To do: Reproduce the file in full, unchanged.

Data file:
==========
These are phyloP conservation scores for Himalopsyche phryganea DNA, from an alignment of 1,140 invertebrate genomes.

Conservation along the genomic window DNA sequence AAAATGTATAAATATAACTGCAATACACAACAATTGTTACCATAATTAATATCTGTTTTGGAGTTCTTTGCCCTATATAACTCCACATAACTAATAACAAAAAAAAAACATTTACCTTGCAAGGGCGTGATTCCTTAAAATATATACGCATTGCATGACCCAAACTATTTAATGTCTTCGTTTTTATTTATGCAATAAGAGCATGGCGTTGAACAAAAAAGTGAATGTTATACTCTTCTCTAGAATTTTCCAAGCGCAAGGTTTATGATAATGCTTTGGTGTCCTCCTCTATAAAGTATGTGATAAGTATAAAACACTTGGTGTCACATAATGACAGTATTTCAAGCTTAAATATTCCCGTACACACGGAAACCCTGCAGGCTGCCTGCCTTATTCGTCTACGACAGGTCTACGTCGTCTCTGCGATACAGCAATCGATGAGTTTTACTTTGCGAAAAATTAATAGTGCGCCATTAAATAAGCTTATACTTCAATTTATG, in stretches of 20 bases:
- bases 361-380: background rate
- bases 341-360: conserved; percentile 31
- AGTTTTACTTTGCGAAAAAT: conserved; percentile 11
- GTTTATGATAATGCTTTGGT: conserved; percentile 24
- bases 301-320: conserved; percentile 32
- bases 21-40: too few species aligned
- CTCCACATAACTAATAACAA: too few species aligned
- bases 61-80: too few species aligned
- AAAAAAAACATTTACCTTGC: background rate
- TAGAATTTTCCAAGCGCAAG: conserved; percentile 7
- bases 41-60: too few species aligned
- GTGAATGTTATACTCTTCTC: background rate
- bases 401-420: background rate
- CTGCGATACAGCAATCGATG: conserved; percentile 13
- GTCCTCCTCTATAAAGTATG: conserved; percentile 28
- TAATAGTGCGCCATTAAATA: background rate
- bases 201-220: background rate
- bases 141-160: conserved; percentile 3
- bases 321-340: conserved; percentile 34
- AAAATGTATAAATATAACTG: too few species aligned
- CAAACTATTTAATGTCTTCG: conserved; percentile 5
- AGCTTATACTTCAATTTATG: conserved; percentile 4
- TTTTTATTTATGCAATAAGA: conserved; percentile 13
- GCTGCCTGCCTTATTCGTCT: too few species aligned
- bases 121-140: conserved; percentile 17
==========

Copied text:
These are phyloP conservation scores for Himalopsyche phryganea DNA, from an alignment of 1,140 invertebrate genomes.

Conservation along the genomic window DNA sequence AAAATGTATAAATATAACTGCAATACACAACAATTGTTACCATAATTAATATCTGTTTTGGAGTTCTTTGCCCTATATAACTCCACATAACTAATAACAAAAAAAAAACATTTACCTTGCAAGGGCGTGATTCCTTAAAATATATACGCATTGCATGACCCAAACTATTTAATGTCTTCGTTTTTATTTATGCAATAAGAGCATGGCGTTGAACAAAAAAGTGAATGTTATACTCTTCTCTAGAATTTTCCAAGCGCAAGGTTTATGATAATGCTTTGGTGTCCTCCTCTATAAAGTATGTGATAAGTATAAAACACTTGGTGTCACATAATGACAGTATTTCAAGCTTAAATATTCCCGTACACACGGAAACCCTGCAGGCTGCCTGCCTTATTCGTCTACGACAGGTCTACGTCGTCTCTGCGATACAGCAATCGATGAGTTTTACTTTGCGAAAAATTAATAGTGCGCCATTAAATAAGCTTATACTTCAATTTATG, in stretches of 20 bases:
- bases 361-380: background rate
- bases 341-360: conserved; percentile 31
- AGTTTTACTTTGCGAAAAAT: conserved; percentile 11
- GTTTATGATAATGCTTTGGT: conserved; percentile 24
- bases 301-320: conserved; percentile 32
- bases 21-40: too few species aligned
- CTCCACATAACTAATAACAA: too few species aligned
- bases 61-80: too few species aligned
- AAAAAAAACATTTACCTTGC: background rate
- TAGAATTTTCCAAGCGCAAG: conserved; percentile 7
- bases 41-60: too few species aligned
- GTGAATGTTATACTCTTCTC: background rate
- bases 401-420: background rate
- CTGCGATACAGCAATCGATG: conserved; percentile 13
- GTCCTCCTCTATAAAGTATG: conserved; percentile 28
- TAATAGTGCGCCATTAAATA: background rate
- bases 201-220: background rate
- bases 141-160: conserved; percentile 3
- bases 321-340: conserved; percentile 34
- AAAATGTATAAATATAACTG: too few species aligned
- CAAACTATTTAATGTCTTCG: conserved; percentile 5
- AGCTTATACTTCAATTTATG: conserved; percentile 4
- TTTTTATTTATGCAATAAGA: conserved; percentile 13
- GCTGCCTGCCTTATTCGTCT: too few species aligned
- bases 121-140: conserved; percentile 17